Linfield's Line- by Kevin Linfield

Why Merlin will Fail.

As I put on my asbestos suit to prepare for the major flames I will receive, I hope that those who e-mail me will read the entire article, and not just the title. Yes, I said it. In my opinion, Merlin will fail. But before I go on and explain why I think it will fail, I should define what fail means. Will Merlin take over from Microsoft Windows and become the number one home operating system? Not a chance. Will Merlin make OS/2 the number one business operating system? Maybe, but I doubt it. Will Merlin sell as many copies as OS/2 Warp? Again, I think the answer is no. So without even beta testing it, I predict that Merlin will not sell as many copies as Warp, and that it will not penetrate the home market to any reasonable extent. Why?


When OS/2 2.0 was released back in 1992, I was able to buy a copy for $79.99 (Canadian). I had bought Windows 3.0 for $93.99 months earlier and would like to state that I feel that less than $100 is acceptable to the general buying public. Windows 95 with its $139 price tag is a bit too much, but with upgrades running around $100, you can see that Microsoft agrees with me here.

How much is Merlin going to cost? I could be wrong (and I hope so) but I've heard that we should expect it to retail for $250. I'm not even sure if that is $US or $CAN. IBM Canada hit the nail right on the head when they released Warp CD Pak. Forgoing the expensive manuals and free technical support, the Red Spined Warp and BonusPak in a small CD package retailed for only $49.95. Ever wonder why IBM sold over a million copies of Warp in December 1995 alone? Canadian retailers I talked to said that Warp CD Pak did extremely well, but now you are lucky if you can find a copy. Warp is back up to $109.99 retail.

But, you say, Merlin is Warp Connect, and it will be FullPak (with built in WIN-OS/2). This will add to the cost. Warp Connect retails for $250CAN. If we assume Merlin will retail for the same amount, how many Warp users do you think will buy it? Sure, many people reading OS/2 e-Zine! will because you (and I) are fanatical and will feel that it is worth it. But look at the masses. IBM had better get their target audience right. If they want to ignore the home user, millions of us will not be happy.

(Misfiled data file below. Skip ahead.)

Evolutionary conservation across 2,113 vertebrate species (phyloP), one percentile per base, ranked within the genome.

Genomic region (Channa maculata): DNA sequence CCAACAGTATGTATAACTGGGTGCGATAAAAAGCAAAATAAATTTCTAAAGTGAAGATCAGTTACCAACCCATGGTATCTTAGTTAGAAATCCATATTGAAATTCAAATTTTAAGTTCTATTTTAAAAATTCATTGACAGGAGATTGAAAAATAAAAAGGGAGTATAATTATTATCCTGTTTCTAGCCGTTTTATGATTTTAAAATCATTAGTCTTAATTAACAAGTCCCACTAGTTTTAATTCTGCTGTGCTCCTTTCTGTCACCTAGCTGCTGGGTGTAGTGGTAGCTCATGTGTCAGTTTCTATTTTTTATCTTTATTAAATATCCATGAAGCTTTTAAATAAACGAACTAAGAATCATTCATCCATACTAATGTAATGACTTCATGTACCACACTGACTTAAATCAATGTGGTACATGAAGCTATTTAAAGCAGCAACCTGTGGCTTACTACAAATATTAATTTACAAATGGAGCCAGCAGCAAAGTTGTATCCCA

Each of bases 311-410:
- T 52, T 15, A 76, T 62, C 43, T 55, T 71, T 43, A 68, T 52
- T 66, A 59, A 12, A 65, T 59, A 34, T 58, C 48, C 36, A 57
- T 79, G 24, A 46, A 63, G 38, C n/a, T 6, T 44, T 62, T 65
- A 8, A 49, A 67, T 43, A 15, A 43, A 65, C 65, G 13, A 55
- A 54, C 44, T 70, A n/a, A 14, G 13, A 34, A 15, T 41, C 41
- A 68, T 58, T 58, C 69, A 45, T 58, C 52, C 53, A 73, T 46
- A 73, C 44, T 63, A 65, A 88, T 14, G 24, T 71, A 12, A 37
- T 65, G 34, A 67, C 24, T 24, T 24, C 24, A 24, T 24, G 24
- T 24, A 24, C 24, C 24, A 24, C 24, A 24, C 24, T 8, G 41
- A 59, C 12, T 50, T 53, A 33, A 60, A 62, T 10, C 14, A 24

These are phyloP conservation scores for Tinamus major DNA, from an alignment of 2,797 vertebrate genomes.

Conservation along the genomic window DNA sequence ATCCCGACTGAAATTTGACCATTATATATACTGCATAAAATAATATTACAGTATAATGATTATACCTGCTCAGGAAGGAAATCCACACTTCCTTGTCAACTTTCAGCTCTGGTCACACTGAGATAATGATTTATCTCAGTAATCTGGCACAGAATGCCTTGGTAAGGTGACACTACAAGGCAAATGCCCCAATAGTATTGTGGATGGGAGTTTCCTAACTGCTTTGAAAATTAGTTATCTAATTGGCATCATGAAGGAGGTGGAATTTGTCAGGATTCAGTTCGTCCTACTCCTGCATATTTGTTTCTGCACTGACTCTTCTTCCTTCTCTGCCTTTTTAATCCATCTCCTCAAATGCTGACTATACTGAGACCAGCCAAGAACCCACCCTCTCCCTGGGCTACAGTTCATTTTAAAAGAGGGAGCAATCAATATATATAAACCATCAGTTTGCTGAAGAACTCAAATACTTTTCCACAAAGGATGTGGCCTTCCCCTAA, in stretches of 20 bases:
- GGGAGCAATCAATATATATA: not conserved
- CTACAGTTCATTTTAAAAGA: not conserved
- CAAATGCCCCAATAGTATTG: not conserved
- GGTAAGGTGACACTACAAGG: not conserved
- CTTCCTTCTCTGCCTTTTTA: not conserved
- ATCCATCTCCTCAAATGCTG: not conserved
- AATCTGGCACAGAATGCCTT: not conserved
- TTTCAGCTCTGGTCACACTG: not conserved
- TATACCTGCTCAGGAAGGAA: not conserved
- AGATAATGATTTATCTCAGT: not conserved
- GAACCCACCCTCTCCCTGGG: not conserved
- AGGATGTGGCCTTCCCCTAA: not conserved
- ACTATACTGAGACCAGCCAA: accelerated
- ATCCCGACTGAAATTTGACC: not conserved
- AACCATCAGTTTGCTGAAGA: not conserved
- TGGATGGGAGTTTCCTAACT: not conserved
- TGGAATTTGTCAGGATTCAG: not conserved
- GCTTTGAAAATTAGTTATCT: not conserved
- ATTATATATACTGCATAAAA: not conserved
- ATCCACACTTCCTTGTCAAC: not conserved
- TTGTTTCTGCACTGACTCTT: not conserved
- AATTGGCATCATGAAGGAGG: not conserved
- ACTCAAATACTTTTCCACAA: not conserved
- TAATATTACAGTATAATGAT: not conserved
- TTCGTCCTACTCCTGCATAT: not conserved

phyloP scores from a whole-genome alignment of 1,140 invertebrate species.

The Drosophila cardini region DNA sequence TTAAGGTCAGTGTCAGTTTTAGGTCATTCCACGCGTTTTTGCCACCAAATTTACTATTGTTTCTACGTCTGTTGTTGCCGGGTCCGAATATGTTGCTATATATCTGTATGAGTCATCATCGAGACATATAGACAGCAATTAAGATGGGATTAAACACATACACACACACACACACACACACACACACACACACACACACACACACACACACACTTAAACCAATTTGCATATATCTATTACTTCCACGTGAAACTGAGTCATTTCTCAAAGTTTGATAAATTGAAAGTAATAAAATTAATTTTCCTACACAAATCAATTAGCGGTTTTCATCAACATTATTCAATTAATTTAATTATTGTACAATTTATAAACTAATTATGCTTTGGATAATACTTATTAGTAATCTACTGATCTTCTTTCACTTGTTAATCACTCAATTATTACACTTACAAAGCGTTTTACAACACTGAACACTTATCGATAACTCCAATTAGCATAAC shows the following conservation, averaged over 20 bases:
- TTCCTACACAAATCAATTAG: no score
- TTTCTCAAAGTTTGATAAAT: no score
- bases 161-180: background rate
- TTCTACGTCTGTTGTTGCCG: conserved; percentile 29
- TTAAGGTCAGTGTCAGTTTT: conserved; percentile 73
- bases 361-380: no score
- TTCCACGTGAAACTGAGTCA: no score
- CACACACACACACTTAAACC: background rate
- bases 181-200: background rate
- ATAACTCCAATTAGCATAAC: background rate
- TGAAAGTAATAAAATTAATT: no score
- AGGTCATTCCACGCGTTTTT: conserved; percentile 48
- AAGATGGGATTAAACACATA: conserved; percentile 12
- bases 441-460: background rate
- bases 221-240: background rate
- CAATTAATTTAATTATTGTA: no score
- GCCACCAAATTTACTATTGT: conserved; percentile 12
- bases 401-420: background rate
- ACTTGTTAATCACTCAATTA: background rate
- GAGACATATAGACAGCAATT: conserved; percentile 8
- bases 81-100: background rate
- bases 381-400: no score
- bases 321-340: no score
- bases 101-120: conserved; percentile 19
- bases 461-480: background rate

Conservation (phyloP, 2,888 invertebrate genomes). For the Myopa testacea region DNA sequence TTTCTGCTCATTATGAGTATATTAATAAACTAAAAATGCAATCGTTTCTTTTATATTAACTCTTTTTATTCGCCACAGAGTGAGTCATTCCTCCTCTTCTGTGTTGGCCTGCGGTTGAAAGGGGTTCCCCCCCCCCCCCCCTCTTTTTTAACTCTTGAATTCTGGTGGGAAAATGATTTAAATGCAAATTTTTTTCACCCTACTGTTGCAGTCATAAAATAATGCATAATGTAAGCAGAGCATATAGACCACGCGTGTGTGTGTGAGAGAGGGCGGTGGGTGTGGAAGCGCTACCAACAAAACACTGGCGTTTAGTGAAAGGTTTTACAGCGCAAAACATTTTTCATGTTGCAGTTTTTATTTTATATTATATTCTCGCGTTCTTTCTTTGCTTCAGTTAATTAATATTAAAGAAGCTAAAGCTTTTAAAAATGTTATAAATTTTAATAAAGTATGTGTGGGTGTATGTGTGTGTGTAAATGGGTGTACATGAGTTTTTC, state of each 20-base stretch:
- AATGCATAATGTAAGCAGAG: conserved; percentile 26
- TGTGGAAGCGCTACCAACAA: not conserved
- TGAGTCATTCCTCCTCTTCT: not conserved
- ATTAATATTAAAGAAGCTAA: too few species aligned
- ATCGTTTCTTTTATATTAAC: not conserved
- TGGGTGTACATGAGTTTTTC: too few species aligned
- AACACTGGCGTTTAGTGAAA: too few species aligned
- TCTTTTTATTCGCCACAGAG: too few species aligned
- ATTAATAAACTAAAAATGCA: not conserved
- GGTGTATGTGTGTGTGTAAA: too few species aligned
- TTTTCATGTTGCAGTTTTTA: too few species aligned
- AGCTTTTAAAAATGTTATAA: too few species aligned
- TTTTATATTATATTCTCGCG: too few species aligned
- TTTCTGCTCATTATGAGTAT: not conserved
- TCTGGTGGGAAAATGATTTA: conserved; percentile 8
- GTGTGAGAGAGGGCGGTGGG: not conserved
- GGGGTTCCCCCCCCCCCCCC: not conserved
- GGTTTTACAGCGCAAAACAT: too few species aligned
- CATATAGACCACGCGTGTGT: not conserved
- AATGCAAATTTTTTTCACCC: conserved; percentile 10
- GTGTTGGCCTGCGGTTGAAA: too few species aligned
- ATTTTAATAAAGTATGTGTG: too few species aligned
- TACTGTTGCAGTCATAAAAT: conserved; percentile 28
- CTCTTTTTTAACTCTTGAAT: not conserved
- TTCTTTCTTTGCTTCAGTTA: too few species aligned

Look at the backlash when Windows 95 required 8 MB of RAM and 60 MB of hard drive space. Users like the lowest common denominator. Even in comp.os.os2.beta an uproar was caused when it was learned that Merlin may not work on 386 computers. Many of you will tell those of us who have a 386 to upgrade to a 486, but many of us can't (or won't). If Merlin does not work on lower end computers (I guess now defined as 8 MB of RAM or a 386) then we have a choice of staying with Warp, or switching to a different operating system like Windows 95 or Linux.

By all accounts, Merlin will REQUIRE a 486 and 16 MB just to get the same performance Warp gets on a 386 with 8 MB of RAM. If you want Voice Type Dictation, expect to add more RAM and maybe a faster processor. You think the Workplace Shell (WPS) is bad in 8 MB? What do you think Merlin's will be like in 16 MB when you have the WPS Internet aware?


Remember the ads for OS/2 2.0? I don't either. Remember the ads for OS/2 2.1? Someone shooting pool. Warp? Nuns talking in some foreign language. IBM can't market to the home user worth a damn. Remember Just Add Warp? IBM only advertised on the WWW, and even then, how successful was it? It took the release of Windows 95 to make OS/2 sell a million copies in a month, as people realized that they got suckered into Microsoft's blitz. And no matter what we think of Microsoft, they know how to market. Check out any issue of almost any computer magazine. Nice ads for MS Office. Not bad ads for Win NT. What about IBM's OS/2 Warp or Warp Connect? Latest I've seen is ads that say lots of banks use OS/2. Wow. That will make me want to buy their product.


Although Microsoft has virtually crushed the competition for Windows software (where are the complete Win 95 software suites from Corel (WordPerfect) and Lotus?), no one has a lock on OS/2 software. In fact, only Lotus comes close, and if you've ever used Lotus SmartSuite for OS/2 you will be scared. Even the beta of Word Pro that I'm using is SLOW, buggy, a RAM hog, and single threaded. Yes, it is a beta, but I don't think that the GA will be much better. DeScribe Inc., Clearlook Corp., and Athena Designs (some of the bigger names in the OS/2 market) have had it tough lately. Are there any super packages looming on the horizon? I sure hope so, but the rumour mill has been awfully quiet.

Concluding Remarks

Maybe it's just me, but I don't see Merlin kicking butt in the home market. Then again, maybe IBM no longer cares about what that market segment thinks. I really hope that OS/2 does not become a niche player, destined to remain in the corporate world. But in my opinion, all signs point that way as I patiently wait for my beta copy of Merlin.
Kevin Linfield is a freelance Writer for Canada Computes! and OS/2 e-Zine!, Vice President of the Toronto OS/2 User's Group and maintainer of Linfield's List: Best OS/2 Freeware.

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